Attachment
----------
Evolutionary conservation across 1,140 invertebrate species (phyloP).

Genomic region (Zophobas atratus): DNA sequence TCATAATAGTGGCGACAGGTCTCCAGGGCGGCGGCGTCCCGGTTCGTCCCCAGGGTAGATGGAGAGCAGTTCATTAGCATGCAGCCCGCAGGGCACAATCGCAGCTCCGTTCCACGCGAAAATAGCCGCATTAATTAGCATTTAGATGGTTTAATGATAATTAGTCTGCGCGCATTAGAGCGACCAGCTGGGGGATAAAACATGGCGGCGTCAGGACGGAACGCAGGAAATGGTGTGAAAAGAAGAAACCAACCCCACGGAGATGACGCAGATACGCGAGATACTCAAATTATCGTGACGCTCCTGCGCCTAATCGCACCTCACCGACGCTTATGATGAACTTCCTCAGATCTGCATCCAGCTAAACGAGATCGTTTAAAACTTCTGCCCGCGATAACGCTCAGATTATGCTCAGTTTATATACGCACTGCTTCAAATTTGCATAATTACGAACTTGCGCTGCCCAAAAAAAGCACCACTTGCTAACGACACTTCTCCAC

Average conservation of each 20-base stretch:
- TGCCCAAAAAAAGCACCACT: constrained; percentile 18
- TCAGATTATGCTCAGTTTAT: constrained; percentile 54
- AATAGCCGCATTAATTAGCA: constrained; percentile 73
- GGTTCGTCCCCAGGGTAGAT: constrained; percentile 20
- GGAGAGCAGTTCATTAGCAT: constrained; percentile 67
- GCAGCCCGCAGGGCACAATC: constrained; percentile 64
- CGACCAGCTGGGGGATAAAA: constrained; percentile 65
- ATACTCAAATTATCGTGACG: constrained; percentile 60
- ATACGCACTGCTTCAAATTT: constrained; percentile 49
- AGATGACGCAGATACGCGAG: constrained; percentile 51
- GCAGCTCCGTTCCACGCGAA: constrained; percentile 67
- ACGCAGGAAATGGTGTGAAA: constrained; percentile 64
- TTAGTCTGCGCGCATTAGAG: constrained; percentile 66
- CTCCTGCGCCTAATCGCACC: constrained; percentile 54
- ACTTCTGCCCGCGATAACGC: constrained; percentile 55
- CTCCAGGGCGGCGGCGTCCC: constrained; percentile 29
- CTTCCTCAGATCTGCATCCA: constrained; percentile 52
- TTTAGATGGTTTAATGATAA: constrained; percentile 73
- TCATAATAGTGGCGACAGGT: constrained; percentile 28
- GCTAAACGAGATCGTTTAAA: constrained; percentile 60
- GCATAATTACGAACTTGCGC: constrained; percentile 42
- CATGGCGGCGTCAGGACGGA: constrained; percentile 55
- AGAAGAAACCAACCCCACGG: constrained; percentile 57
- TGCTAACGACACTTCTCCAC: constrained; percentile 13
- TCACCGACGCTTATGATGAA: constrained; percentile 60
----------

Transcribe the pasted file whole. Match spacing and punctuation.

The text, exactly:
Evolutionary conservation across 1,140 invertebrate species (phyloP).

Genomic region (Zophobas atratus): DNA sequence TCATAATAGTGGCGACAGGTCTCCAGGGCGGCGGCGTCCCGGTTCGTCCCCAGGGTAGATGGAGAGCAGTTCATTAGCATGCAGCCCGCAGGGCACAATCGCAGCTCCGTTCCACGCGAAAATAGCCGCATTAATTAGCATTTAGATGGTTTAATGATAATTAGTCTGCGCGCATTAGAGCGACCAGCTGGGGGATAAAACATGGCGGCGTCAGGACGGAACGCAGGAAATGGTGTGAAAAGAAGAAACCAACCCCACGGAGATGACGCAGATACGCGAGATACTCAAATTATCGTGACGCTCCTGCGCCTAATCGCACCTCACCGACGCTTATGATGAACTTCCTCAGATCTGCATCCAGCTAAACGAGATCGTTTAAAACTTCTGCCCGCGATAACGCTCAGATTATGCTCAGTTTATATACGCACTGCTTCAAATTTGCATAATTACGAACTTGCGCTGCCCAAAAAAAGCACCACTTGCTAACGACACTTCTCCAC

Average conservation of each 20-base stretch:
- TGCCCAAAAAAAGCACCACT: constrained; percentile 18
- TCAGATTATGCTCAGTTTAT: constrained; percentile 54
- AATAGCCGCATTAATTAGCA: constrained; percentile 73
- GGTTCGTCCCCAGGGTAGAT: constrained; percentile 20
- GGAGAGCAGTTCATTAGCAT: constrained; percentile 67
- GCAGCCCGCAGGGCACAATC: constrained; percentile 64
- CGACCAGCTGGGGGATAAAA: constrained; percentile 65
- ATACTCAAATTATCGTGACG: constrained; percentile 60
- ATACGCACTGCTTCAAATTT: constrained; percentile 49
- AGATGACGCAGATACGCGAG: constrained; percentile 51
- GCAGCTCCGTTCCACGCGAA: constrained; percentile 67
- ACGCAGGAAATGGTGTGAAA: constrained; percentile 64
- TTAGTCTGCGCGCATTAGAG: constrained; percentile 66
- CTCCTGCGCCTAATCGCACC: constrained; percentile 54
- ACTTCTGCCCGCGATAACGC: constrained; percentile 55
- CTCCAGGGCGGCGGCGTCCC: constrained; percentile 29
- CTTCCTCAGATCTGCATCCA: constrained; percentile 52
- TTTAGATGGTTTAATGATAA: constrained; percentile 73
- TCATAATAGTGGCGACAGGT: constrained; percentile 28
- GCTAAACGAGATCGTTTAAA: constrained; percentile 60
- GCATAATTACGAACTTGCGC: constrained; percentile 42
- CATGGCGGCGTCAGGACGGA: constrained; percentile 55
- AGAAGAAACCAACCCCACGG: constrained; percentile 57
- TGCTAACGACACTTCTCCAC: constrained; percentile 13
- TCACCGACGCTTATGATGAA: constrained; percentile 60